Philosopher on Attack Week 3

After reading the Ramus article, I feel many of the rhetoricians we have read share one quality, attack. Ramus’ approach on arguing his ideas is charged with insulting words and persuasive appeal to the audience to hate Quintilian’s ideas.  He asks his audience to accept his ideas by rejecting Quintilian’s ideas. At first he gains his audiences admirations by praising Aristotle and Socrates for being prestigious philosophers, but then he begins to attack Quintilian. His use of words like “stupid” and “worthless” reminded me of children bullying each other on the playground. His argumentative techniques make him appear insecure. Can Ramus articulate his own arguments or does he need to attack Quintilian to make himself feel powerful?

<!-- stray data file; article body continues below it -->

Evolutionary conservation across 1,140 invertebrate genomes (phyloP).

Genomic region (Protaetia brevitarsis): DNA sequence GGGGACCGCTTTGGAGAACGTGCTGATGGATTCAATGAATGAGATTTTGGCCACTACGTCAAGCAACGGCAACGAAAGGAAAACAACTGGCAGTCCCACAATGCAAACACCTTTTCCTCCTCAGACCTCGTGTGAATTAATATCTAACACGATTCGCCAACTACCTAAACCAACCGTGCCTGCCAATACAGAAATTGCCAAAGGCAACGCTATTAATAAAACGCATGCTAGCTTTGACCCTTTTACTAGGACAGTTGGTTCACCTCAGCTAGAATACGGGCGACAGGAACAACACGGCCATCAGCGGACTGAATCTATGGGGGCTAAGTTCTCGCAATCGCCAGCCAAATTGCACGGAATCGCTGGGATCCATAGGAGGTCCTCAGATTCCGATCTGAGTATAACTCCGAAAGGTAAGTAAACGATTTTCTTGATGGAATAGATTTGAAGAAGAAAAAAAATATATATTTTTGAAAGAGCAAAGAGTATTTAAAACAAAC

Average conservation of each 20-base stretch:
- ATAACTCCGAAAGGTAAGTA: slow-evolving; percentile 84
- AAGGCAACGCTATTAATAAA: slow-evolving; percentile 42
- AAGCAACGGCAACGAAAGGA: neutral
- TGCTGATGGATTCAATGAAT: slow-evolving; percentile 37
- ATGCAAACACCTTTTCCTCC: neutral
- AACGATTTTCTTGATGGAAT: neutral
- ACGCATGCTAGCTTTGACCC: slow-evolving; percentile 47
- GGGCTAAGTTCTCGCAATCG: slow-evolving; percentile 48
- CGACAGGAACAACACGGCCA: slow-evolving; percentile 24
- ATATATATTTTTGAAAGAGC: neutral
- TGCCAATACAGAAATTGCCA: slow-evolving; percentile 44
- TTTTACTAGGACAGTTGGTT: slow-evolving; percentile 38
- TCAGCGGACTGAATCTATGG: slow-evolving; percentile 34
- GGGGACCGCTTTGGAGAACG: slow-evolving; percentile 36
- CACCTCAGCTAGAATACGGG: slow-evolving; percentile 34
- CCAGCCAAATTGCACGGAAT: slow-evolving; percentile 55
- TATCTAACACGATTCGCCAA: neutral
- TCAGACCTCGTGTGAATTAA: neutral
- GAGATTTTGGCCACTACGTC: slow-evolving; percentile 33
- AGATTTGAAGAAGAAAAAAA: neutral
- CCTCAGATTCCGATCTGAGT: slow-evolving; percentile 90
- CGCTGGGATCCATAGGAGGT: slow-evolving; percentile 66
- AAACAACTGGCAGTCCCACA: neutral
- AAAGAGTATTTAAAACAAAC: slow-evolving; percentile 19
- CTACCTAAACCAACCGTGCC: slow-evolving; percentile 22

Ramus’ rhetorical strategy can be defined as a power struggle. He struggles to attack Quintilian on the basis of overpowering him.  He wants to show his reader who is the boss, gaining or maintaining control of the argument by attacking his subject. Its effective because the argument is forceful, but it also angered me at points because he didn’t formulate his own ideas just attacked Quintilian.

Ramus’ rhetorical strategy mirrors many present day politicians. When Governor Palin attacked President Obama’s campaign she used words like, “bogus” and “ridiculous”, which made her appear uneducated. Her use of “common day lingo” gave her the soccor mom image, but also hurt her campaign. I feel Ramus’ use of foul language hurt his argument in the same way.

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